Common Sense–Beau Grant
You Want Answers?
Not long ago I received an e-mail from a valued friend and respected colleague, who said he enjoyed my “Common Sense” column and generally agreed with its content. However, he was frustrated by the fact that I asked a lot of questions, but never gave any answers. He wanted and needed answers. Don’t we all!
It’s true that I raise a lot of questions in my column, in hopes that public procurement professionals everywhere will start asking them and getting the answers from their entities; questions like:
- How much of the total acquisition dollars in your entity is being processed and spent through your office? How much is being spent by others in your entity, and for what?
- How many contracts processed outside your office are completed within budget and on time, compared to those that you process?
- Is procurement/contracting being done by a certified public procurement professional?
- What kind of contract management is in place?
- Who is responsible and qualified for contract management?
- Is procurement utilized by your entity as a proactive strategic management tool? How?
- What is your customer satisfaction rate and how is it measured?
For some reason we never ask the critical questions that need to be asked, answered, and documented. Why? Is it because we don’t know what questions to ask? Do we think we know all the answers? Are we afraid to ask the questions for fear of stepping on some-one’s toes (or turf)? Or are we afraid we won’t like the answers?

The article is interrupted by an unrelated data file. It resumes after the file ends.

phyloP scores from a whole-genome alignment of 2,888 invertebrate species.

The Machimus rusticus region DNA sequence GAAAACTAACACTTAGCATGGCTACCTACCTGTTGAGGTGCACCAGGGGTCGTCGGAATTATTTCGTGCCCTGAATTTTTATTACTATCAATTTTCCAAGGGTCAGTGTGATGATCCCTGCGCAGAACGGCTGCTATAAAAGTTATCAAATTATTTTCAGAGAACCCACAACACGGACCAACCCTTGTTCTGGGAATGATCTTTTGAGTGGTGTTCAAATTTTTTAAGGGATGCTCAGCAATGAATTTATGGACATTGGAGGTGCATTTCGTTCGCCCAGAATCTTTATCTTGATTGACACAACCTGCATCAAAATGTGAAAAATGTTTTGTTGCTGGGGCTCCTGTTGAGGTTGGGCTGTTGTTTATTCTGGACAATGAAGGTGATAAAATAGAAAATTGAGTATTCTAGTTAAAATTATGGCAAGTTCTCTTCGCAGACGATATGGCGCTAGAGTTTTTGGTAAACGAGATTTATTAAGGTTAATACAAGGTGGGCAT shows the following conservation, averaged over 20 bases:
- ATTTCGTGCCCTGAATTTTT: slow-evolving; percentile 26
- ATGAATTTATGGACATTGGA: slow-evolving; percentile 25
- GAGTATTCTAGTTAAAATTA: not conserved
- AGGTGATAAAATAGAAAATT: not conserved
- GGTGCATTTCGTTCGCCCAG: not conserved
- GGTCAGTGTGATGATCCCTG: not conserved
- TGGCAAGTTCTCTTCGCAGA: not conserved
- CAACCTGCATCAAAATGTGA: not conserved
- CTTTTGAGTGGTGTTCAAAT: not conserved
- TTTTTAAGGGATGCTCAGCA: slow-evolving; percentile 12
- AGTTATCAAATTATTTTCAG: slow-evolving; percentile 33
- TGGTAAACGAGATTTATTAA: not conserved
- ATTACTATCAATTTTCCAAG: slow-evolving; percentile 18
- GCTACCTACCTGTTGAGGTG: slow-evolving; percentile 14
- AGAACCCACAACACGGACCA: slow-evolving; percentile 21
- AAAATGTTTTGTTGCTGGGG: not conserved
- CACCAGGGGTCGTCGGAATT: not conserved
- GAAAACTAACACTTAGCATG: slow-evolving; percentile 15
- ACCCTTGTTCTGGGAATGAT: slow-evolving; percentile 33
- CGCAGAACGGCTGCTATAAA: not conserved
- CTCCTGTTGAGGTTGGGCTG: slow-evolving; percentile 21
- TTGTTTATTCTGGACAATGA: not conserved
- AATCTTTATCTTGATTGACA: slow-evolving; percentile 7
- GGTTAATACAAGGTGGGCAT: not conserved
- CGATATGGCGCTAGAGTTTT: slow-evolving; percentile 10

Imagine knowing that, say, only 35 percent of the acquisition/contract dollars spent in your organization is processed by your office. Wouldn’t that be good to know when the organization starts blaming your office for budget shortfalls; especially when 65 percent of the spending is being done outside your responsibility and expertise? Poor contract management is the number one cause of overspending, usually occurring in the big ticket contracts. What if that were documented in terms of the percentage of contract cost overruns and extensions beyond the contract’s time limits? Overruns and extensions, I might add, which often result from illegal cardinal changes involving out-of-scope work and cost increases approved by the “empowered clueless” who have absolutely no professional procurement expertise.
Even more importantly, wouldn’t it be nice to document the collective answers from other entities and publish the results, so you could compare your entity with those results? That’s called benchmarking.
Bottom Line: If you want answers, YOU have to ask the questions, then document and benchmark the results. Let’s do it together! Send me your answers, and I’ll compile and report the results. All I need is your entity type and population, followed by your answers to each of the above questions.
Editor’s Note: Beau Grant, CPPO, is a master instructor for the National Institute of Governmental Purchasing (NIGP) and president of Beau-Geste Enterprises. Readers can reach Grant by e-mail: at [email protected].
These are just a few of the questions that I have addressed in my column. Why? The answers to these questions will tell you what is re-ally going on in your entity with regard to who is spending public money and how wisely and well it is being spent. The answers will provide information that every procurement professional needs to know to effectively add value to the organization.